Peer review in forensic engineering and civil litigation

Peer review is needed

We need peer review in forensic engineering to further ensure that the most thorough investigation is carried out and the most thorough, reliable, and objective technical evidence, opinions, and explanations are provided the justice system.  The court and counsel would learn from the knowledge and experience of more than one expert who would in a sense contribute to a single opinion on the technical issues (Ref. 1).

It’s needed.  I’ve read four poorly written ‘expert’ reports in the last while based on inadequate investigation and reasoning – really, very little investigation in most cases, and no reasoning in all cases.

It’s easy to include a simple form of peer review in forensic engineering

It would be easy to include a simple form of the peer review process in the investigation of a failure or accident in the built environment.  As easy as getting an independent expert to simply read the report of the investigating expert.

From that simple start, gradually move to a more comprehensive process over time.  I’m not quite sure at this stage of my thinking how a comprehensive peer review process would work in forensic engineering, but it would evolve because of the need for it.

Peer review will come in time because of civil procedure rules

The adoption of the peer review process will be driven in part by the increased emphasis on preparation of a report for the justice system - and less emphasis on discovery - arising from civil procedure rules such as Rule 55 in Nova Scotia.

The rule spells out the requirements of the expert.  They are exacting with respect to the expert being thorough, reliable, and objective, and reporting his evidence and reasoning, and also stating what other conclusions might have been drawn from his evidence.

The peer review process would seem to be essential to further ensure that such a requirement is met and the justice system and counsel are properly served.  Professional engineering associations essentially set these same requirements for those practicing in the forensic geotechnical, foundation, and structural engineering fields (Ref. 2 to 5).

The peer review process in science – the source for peer review in engineering

In science, peer review is the process by which an author or researcher’s scholarly work is checked by a group of experts in the same field – his peers, people of similar qualifications, experience, and competence, to make sure it meets the necessary standards before it is published or accepted (Ref. 6).  It constitutes a form of self-regulation by qualified members of a profession within the relevant field (Ref. 7).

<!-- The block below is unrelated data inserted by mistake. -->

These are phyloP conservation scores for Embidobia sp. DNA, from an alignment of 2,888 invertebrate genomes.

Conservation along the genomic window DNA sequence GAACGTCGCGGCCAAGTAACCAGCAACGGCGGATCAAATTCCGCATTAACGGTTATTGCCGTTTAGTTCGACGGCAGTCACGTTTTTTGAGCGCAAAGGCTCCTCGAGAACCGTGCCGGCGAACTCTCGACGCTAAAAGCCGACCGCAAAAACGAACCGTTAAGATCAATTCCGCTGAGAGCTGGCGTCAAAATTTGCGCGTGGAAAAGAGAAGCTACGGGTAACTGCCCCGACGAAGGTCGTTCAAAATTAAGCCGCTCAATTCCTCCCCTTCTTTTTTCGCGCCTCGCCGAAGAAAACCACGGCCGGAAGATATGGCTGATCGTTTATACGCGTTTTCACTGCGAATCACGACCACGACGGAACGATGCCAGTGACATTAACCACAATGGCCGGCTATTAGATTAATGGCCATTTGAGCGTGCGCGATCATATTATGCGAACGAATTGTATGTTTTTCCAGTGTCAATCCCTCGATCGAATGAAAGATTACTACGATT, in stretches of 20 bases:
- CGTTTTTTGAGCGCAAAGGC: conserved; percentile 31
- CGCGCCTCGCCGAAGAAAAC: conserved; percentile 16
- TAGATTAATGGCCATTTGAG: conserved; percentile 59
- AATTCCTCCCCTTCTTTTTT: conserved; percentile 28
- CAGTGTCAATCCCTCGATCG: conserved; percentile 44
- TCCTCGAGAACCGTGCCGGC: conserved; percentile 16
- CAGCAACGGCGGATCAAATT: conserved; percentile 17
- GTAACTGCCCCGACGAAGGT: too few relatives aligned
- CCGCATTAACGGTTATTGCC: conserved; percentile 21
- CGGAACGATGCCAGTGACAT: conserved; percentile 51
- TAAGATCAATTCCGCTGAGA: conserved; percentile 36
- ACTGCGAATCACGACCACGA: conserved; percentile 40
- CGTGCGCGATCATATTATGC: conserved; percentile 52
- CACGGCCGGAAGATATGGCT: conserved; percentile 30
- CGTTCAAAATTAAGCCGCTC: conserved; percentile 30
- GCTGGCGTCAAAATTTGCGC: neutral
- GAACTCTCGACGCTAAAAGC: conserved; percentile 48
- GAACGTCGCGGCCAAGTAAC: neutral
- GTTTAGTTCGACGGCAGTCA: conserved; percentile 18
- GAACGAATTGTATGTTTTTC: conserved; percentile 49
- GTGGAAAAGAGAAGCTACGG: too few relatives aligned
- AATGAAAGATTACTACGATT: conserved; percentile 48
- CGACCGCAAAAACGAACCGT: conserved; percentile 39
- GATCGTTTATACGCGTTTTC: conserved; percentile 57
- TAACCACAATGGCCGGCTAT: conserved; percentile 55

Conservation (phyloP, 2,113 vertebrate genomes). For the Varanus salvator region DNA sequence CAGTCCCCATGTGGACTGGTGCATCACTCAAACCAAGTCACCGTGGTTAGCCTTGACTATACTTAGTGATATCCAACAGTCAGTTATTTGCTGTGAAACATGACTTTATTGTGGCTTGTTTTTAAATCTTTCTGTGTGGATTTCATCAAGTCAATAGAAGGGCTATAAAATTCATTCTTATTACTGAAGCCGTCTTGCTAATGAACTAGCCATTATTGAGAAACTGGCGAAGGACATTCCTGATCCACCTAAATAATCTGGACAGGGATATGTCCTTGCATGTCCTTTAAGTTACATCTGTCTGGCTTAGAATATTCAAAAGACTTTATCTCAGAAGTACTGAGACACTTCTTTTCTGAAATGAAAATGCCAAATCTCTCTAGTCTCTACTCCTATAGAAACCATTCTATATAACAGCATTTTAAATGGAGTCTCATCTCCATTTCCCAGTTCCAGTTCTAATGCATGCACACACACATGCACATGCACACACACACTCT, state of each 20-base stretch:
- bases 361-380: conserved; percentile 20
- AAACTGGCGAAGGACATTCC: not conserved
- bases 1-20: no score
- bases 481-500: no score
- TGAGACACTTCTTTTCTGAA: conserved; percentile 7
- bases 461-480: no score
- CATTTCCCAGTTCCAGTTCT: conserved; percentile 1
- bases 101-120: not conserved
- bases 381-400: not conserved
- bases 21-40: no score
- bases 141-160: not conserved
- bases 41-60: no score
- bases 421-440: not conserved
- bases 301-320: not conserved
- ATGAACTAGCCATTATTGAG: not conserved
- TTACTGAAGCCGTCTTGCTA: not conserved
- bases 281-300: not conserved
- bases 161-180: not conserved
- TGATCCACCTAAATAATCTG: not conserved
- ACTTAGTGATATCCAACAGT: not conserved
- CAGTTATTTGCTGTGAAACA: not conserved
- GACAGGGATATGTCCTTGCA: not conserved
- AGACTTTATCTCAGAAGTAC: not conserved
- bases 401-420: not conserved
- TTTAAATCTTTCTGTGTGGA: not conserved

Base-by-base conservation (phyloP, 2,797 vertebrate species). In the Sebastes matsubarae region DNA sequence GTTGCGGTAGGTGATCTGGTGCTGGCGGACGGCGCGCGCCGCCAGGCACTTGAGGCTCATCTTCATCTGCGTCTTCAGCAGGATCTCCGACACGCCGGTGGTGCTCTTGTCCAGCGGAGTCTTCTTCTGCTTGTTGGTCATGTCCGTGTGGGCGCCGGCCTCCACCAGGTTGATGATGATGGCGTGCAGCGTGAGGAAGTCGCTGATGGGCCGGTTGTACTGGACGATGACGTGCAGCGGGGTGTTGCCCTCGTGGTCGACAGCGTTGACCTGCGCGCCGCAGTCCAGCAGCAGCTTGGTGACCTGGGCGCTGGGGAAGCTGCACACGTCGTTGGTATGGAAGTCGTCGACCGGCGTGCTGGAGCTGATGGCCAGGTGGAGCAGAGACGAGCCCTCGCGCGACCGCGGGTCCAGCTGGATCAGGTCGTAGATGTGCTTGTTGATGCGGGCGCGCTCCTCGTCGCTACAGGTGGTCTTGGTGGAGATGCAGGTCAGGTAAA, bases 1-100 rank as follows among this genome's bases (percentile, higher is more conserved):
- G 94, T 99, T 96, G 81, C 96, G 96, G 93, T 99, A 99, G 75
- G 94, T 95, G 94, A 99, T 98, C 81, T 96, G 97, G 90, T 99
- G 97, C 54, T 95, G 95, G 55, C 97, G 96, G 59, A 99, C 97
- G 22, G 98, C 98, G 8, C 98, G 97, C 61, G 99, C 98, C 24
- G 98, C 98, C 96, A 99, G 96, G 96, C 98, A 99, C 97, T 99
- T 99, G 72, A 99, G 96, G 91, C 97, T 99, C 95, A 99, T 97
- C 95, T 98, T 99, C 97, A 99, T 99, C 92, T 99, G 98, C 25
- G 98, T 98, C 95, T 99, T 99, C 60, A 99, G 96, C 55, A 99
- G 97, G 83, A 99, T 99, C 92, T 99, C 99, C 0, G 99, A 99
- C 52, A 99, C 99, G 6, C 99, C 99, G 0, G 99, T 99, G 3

Put another way, peer review is specifically geared to catch any potential biases of the primary examiner (the forensic engineer), to promote the examiner’s heightened diligence (promote thorough forensic investigation) to pursue each important clue (follow the evidence) and to recognize the clinical significance as it surfaces (objectively accept the findings) (Ref. 1). (my parenthetic additions)

In science, publishers and editors of journals have identified independent experts in different fields who are assigned to review submitted papers on the author’s research.  The independent experts and the author may be known to one another or they may not.  Or only the one may know of the other.

Peer review has been practised a very long time in science and is essential to obtaining good science.  Forensic engineering must receive the same rigid peer review before going to the judge, jury, and counsel to further ensure they get good forensic engineering..

Peer review in forensic engineering

In forensic engineering, at least during initial implementation of the peer review process, the independent expert, or experts, would be a consulting professional engineer - a peer, retained to review the investigation and report by another engineer.  Both engineers would be retained by the same party involved in the action but ideally from separate firms.

The independent expert’s job would be to check that the forensic investigation was carried out according to the standard of care existing at the time.  Also, as stated above in the introduction to this item, to check and further ensure that “the most thorough investigation is carried out and the most thorough, reliable, and objective technical evidence, opinions, and explanations are provided the justice system” in a well written report, a report that would also be reviewed by the independent expert.

This checking of an engineering expert’s work by his or her peer would be easy to implement and would constitute a simple form of peer review.  It’s recommended now in geotechnical, foundation, and structural engineering (Ref. 2 to 5).

The final report by the investigating engineering expert would be his report alone because he would have corrected any agreed deficiencies noted by his peer.

References

  1. The Forensic Panel, Google
  2. Lewis, Gary L. ed., Guidelines for Forensic Engineering Practice, ASCE, the Association of Civil Engineers, Virginia, 2003
  3. ASCE, Guidelines for Failure Investigation, Virginia, 1989
  4. Ratay, Robert T., Forensic Structural Engineering Handbook, McGraw Hill, New York, 2000
  5. ASFE, Association of Soil and Foundation Engineers, A Guide to Forensic Engineering and Service as an Expert Witness, 1985
  6. Merriam-Webster Dictionary, 2013
  7. Wikipedia, Google

 

 

 

 

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